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FAQs on Pinniped Morbillivirus and the Mid-Atlantic UME

Q: What is morbillivirus?

Pinniped Morbillivirus fact sheet [pdf]

A: Morbilliviruses are in the family Paramyxoviridae. Specific morbilliviruses cause measles (in people), canine distemper (in dogs, coyotes, wolves, and seals), rinderpest (in cattle), and peste-des-petits-ruminants (goats and sheep).  A morbillivirus has recently been associated with kidney disease in cats.  Five types of morbilliviruses have been detected in marine mammals in the United States: canine distemper virus (CDV) and phocine distemper virus (PDV) in seals and sea otters, and dolphin morbillivirus (DMV) and pilot whale morbillivirus (PWMV), and Longman’s beaked whale morbillivirus (LBWMV), which are collectively referred to as cetacean morbillivirus (CMV) in porpoises, dolphins and whales.

Q: What are the symptoms of phocine distemper virus in seals?

A: Phocine distemper virus affects the lungs, brain and immune system.  Sick animals may appear thin, have respiratory difficulties due to pneumonia, and/or exhibit abnormal behavior.  Seals with clinical morbillivirus infection have exhibited the following symptoms including skin lesions, pneumonia, brain infections and secondary infections.

Q: How long has phocine distemper virus been around?

A: Phocine distemper virus was first detected in the late 1980s in wild seal populations when disease outbreaks occurred in the North Sea and Europe.

Q: Has phocine distemper virus ever been detected in seals along the Atlantic coast before?

A: Yes, phocine distemper virus was first detected in a few seals stranding along Long Island, New York in 1992.  Additionally, phocine distemper virus was detected in harbor, harp, hooded and gray seals stranding in the 2006 during an unusual mortality event along the U.S. east coast.  The 2006 mortality event occurred along the Atlantic Coast and spanned the region from Maine to Massachusetts with over 500 seals stranding during that event (July to October 2006).  The cause of the 2006 event was determined to be phocine distemper virus infection (Earle et al. 2011).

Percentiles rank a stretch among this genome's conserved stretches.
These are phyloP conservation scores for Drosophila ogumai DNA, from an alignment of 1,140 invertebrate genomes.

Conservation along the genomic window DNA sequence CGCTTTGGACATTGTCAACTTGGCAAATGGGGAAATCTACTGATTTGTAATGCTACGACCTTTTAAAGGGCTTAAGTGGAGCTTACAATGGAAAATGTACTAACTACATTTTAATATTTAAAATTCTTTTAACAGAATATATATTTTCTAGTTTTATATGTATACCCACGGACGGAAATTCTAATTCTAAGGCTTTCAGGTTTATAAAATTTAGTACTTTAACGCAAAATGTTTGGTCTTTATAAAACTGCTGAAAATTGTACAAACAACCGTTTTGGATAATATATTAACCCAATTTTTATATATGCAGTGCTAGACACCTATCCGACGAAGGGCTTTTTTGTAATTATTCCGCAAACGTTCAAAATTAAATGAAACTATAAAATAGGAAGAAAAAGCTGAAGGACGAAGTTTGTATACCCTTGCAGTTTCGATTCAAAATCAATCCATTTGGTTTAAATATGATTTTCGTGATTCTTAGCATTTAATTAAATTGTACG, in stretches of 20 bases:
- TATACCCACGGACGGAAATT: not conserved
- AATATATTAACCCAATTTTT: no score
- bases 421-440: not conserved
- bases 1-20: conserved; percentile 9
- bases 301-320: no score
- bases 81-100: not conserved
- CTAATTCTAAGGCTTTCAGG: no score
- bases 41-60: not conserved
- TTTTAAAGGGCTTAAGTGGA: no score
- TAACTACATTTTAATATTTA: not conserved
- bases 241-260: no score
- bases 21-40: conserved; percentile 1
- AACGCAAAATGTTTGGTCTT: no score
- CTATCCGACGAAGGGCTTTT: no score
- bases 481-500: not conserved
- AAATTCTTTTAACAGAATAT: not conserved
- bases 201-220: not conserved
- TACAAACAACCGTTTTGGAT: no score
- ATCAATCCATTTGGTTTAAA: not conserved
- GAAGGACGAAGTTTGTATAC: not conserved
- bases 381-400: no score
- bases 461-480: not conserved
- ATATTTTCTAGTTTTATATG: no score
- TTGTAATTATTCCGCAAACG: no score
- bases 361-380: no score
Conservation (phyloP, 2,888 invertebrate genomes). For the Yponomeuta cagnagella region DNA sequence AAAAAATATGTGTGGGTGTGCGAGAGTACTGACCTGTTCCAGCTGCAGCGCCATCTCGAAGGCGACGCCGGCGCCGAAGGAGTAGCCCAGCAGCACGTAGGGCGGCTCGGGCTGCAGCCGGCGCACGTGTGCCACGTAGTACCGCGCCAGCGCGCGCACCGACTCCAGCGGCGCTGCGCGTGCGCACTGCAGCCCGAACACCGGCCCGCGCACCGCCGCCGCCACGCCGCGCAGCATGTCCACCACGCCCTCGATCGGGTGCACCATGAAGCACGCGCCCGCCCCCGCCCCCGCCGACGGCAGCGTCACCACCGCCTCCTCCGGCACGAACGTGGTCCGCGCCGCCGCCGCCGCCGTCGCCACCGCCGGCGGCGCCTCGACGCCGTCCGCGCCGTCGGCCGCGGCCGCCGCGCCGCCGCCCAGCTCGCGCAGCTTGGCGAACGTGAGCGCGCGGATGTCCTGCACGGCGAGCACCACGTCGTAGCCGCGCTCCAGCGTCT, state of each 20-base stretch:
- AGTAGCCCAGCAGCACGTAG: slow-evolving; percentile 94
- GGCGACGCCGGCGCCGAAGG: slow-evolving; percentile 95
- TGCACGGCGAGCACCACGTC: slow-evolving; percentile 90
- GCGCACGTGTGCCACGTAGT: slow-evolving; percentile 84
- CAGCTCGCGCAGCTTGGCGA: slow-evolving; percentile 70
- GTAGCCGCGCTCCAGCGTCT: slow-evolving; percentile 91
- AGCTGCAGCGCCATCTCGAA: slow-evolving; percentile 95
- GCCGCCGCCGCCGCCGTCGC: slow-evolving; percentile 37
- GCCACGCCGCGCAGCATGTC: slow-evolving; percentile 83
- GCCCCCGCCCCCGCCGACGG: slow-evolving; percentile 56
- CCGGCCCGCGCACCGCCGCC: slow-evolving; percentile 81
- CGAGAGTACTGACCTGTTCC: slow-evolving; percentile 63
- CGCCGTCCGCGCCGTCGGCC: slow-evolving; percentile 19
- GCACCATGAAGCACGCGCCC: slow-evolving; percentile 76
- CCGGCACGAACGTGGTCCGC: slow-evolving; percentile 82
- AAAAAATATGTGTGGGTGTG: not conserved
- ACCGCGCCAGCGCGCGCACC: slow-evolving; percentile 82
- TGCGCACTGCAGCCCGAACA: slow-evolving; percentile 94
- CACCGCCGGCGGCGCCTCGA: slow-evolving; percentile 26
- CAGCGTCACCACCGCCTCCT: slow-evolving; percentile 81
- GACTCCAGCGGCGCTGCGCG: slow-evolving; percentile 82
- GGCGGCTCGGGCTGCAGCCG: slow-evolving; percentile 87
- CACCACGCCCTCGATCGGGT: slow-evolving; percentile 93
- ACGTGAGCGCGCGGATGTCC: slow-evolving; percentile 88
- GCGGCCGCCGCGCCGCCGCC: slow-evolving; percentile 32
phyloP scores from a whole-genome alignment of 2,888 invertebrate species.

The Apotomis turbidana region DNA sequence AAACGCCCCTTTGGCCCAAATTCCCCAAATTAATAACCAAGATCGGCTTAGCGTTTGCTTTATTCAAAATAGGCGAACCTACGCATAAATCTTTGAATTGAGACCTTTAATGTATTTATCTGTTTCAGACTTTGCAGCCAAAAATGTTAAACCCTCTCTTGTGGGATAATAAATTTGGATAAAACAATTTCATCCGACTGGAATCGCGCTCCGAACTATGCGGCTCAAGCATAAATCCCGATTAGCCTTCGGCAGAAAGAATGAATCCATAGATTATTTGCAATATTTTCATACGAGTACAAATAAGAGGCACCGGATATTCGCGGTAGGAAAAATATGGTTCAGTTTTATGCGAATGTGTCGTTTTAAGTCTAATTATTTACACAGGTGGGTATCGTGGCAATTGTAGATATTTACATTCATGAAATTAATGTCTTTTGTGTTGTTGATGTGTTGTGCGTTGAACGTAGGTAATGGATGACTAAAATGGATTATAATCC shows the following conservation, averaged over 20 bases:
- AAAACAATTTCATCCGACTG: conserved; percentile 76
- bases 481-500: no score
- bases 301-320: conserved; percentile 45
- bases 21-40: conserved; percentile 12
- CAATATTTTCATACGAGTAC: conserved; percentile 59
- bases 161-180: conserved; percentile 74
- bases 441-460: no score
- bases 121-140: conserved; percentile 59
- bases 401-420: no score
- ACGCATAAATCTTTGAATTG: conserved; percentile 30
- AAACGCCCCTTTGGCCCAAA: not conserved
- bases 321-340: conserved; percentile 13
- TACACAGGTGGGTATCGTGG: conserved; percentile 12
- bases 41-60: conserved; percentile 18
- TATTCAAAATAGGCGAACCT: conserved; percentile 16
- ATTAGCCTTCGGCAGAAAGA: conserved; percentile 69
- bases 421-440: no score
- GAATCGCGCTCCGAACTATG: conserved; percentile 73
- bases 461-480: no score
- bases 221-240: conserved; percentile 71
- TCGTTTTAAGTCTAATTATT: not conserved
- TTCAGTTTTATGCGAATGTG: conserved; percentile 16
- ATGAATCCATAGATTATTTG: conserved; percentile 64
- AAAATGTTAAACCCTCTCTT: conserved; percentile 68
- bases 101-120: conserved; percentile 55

Q: How does the virus spread among seals?

A: Morbilliviruses are usually spread through inhalation of respiratory particles or direct contact between animals, including between mothers and young. Animals can also be exposed to the virus through other entryways such as the eyes, mouth, stomach, skin wounds, and the urogenital tract.

Q: Can seals become infected by other morbilliviruses besides phocine distemper?

A:  Seals and sea lions have been infected with canine distemper virus in the wild and in captivity (Kennedy et al. 2000, Barret et al. 2004).  Additionally, one case of cetacean morbillivirus infection has been reported for a seal in captivity in the Italy (Mazzariol et al., 2013). However, there have been no documented cases of seals being infected with cetacean morbillivirus in the wild.  Currently a few seals stranding along the Mid-Atlantic coast are being tested to rule-out morbillivirus infections in these species during the Mid-Atlantic Bottlenose Dolphin UME.  Those test results are pending. To date, all seals tested were negative for dolphin morbillivirus and only one seal was positive for canine distemper virus.

Updated: January 8, 2015